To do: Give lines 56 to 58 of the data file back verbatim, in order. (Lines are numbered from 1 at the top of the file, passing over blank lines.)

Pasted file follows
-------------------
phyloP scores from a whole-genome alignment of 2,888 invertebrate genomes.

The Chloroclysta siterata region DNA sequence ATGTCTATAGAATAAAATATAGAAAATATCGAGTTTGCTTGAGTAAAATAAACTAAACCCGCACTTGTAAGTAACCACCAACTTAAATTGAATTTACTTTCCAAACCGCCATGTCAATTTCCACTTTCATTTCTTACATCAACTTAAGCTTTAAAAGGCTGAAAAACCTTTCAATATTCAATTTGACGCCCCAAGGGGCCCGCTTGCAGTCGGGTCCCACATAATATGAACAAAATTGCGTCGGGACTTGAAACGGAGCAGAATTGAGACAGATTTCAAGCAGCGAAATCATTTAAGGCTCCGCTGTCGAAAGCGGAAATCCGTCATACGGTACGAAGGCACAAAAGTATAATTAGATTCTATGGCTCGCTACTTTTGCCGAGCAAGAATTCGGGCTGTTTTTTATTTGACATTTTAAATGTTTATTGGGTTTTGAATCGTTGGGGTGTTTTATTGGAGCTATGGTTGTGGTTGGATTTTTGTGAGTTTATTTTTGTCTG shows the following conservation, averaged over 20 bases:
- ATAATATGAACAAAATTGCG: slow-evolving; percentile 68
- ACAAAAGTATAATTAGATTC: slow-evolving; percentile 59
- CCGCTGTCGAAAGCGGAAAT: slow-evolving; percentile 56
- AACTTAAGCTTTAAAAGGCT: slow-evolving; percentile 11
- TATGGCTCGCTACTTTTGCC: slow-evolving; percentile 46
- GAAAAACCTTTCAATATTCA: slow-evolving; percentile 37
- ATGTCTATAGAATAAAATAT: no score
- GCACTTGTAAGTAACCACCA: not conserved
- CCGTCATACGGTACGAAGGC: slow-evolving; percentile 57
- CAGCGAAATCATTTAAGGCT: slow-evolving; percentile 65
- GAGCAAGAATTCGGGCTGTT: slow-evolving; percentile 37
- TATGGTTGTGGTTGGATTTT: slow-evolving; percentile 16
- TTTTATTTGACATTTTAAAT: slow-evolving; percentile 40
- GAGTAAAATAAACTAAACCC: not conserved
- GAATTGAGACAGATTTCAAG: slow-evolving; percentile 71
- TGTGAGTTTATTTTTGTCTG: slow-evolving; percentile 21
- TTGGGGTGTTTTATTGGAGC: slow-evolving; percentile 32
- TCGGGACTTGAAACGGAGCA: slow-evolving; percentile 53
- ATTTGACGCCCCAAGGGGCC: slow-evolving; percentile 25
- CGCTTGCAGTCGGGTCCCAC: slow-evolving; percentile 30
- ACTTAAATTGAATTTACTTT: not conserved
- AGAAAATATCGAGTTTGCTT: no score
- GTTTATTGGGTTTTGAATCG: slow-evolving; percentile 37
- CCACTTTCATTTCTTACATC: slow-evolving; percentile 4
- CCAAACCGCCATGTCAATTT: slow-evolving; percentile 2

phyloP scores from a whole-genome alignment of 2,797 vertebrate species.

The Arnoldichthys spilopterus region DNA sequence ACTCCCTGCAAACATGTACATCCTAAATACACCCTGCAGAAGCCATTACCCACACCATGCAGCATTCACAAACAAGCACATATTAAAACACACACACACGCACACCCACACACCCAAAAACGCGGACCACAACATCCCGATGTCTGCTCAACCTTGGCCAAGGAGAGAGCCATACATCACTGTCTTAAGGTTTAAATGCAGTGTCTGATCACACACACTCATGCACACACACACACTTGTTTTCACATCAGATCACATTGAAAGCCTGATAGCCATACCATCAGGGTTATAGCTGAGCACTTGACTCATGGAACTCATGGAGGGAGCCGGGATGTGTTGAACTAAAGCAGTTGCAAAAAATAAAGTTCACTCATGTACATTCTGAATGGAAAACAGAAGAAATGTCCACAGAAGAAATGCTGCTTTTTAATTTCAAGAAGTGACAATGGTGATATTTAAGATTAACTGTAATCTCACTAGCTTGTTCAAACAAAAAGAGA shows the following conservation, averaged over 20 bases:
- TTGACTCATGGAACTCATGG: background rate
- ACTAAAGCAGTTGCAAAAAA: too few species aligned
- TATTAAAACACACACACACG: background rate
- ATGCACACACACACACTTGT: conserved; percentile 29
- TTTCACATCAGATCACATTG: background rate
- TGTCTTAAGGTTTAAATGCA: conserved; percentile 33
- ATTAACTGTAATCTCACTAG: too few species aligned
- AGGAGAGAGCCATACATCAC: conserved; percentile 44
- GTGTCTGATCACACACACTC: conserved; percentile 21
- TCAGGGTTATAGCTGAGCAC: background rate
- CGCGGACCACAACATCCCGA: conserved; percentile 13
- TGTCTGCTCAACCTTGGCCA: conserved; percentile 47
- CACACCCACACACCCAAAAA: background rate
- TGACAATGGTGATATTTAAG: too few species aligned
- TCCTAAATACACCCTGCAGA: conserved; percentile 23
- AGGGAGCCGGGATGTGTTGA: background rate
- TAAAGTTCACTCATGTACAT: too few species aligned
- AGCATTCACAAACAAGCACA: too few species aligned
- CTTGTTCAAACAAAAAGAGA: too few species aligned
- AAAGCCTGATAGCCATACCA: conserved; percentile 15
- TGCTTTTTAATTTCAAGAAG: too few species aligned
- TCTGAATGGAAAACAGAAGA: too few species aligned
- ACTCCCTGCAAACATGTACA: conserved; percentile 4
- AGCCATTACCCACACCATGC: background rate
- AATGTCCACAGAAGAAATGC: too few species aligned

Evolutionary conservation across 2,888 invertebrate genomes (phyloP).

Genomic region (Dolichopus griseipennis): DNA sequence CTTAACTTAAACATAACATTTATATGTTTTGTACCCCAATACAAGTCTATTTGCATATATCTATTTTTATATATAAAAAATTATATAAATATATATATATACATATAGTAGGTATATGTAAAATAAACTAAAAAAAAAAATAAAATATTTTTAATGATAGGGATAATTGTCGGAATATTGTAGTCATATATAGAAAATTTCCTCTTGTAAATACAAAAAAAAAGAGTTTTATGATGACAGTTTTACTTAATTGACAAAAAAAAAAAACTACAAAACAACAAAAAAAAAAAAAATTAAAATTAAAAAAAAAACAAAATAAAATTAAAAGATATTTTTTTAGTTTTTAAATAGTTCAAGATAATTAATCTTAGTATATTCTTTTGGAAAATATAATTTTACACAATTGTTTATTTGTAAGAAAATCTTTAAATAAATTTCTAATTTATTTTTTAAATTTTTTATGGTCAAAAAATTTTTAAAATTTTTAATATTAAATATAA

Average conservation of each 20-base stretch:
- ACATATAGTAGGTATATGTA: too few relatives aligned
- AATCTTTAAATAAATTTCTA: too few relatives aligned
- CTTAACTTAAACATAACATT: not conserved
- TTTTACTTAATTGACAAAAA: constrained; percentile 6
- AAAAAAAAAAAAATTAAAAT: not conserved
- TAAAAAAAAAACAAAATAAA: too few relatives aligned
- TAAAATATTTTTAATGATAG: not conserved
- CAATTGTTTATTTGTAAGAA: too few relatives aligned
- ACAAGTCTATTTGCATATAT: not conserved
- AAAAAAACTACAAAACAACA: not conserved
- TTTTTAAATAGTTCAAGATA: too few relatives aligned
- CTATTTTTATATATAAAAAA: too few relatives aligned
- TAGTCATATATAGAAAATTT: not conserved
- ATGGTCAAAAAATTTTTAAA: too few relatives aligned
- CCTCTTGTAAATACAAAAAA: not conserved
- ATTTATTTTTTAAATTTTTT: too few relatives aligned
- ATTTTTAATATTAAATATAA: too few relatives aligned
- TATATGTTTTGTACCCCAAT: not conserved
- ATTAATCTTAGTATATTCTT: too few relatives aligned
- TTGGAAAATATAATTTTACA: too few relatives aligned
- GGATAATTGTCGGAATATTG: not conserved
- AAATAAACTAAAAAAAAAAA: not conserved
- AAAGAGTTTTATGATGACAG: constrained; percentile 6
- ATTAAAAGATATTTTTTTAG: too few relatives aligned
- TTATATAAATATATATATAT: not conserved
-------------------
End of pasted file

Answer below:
Genomic region (Dolichopus griseipennis): DNA sequence CTTAACTTAAACATAACATTTATATGTTTTGTACCCCAATACAAGTCTATTTGCATATATCTATTTTTATATATAAAAAATTATATAAATATATATATATACATATAGTAGGTATATGTAAAATAAACTAAAAAAAAAAATAAAATATTTTTAATGATAGGGATAATTGTCGGAATATTGTAGTCATATATAGAAAATTTCCTCTTGTAAATACAAAAAAAAAGAGTTTTATGATGACAGTTTTACTTAATTGACAAAAAAAAAAAACTACAAAACAACAAAAAAAAAAAAAATTAAAATTAAAAAAAAAACAAAATAAAATTAAAAGATATTTTTTTAGTTTTTAAATAGTTCAAGATAATTAATCTTAGTATATTCTTTTGGAAAATATAATTTTACACAATTGTTTATTTGTAAGAAAATCTTTAAATAAATTTCTAATTTATTTTTTAAATTTTTTATGGTCAAAAAATTTTTAAAATTTTTAATATTAAATATAA

Average conservation of each 20-base stretch:
- ACATATAGTAGGTATATGTA: too few relatives aligned